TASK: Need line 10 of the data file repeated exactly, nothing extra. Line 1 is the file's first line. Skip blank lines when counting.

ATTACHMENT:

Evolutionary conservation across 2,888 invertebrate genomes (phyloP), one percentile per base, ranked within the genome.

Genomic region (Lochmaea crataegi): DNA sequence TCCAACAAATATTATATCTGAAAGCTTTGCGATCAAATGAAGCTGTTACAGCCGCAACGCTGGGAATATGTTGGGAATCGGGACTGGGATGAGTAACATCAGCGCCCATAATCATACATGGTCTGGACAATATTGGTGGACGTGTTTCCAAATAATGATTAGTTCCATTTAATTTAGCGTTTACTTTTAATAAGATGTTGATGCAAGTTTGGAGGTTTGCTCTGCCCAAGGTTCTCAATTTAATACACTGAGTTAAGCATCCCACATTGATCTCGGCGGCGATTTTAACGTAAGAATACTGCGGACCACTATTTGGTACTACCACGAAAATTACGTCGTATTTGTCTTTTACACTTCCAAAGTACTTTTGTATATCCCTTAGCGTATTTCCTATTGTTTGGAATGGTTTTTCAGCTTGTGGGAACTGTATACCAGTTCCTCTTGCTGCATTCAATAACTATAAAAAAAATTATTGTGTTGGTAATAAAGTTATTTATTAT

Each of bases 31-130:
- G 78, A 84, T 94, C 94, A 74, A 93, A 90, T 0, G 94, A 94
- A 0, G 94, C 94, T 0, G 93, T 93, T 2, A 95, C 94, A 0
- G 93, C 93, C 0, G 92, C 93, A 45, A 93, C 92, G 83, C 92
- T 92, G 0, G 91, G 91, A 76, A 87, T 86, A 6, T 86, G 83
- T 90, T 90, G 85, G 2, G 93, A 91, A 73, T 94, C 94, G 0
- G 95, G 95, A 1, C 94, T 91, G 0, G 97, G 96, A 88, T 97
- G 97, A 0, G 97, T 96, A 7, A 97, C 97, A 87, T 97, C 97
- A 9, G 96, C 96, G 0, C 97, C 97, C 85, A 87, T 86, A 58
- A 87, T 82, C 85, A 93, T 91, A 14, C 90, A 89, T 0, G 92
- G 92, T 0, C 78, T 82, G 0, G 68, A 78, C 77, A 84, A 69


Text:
- G 97, A 0, G 97, T 96, A 7, A 97, C 97, A 87, T 97, C 97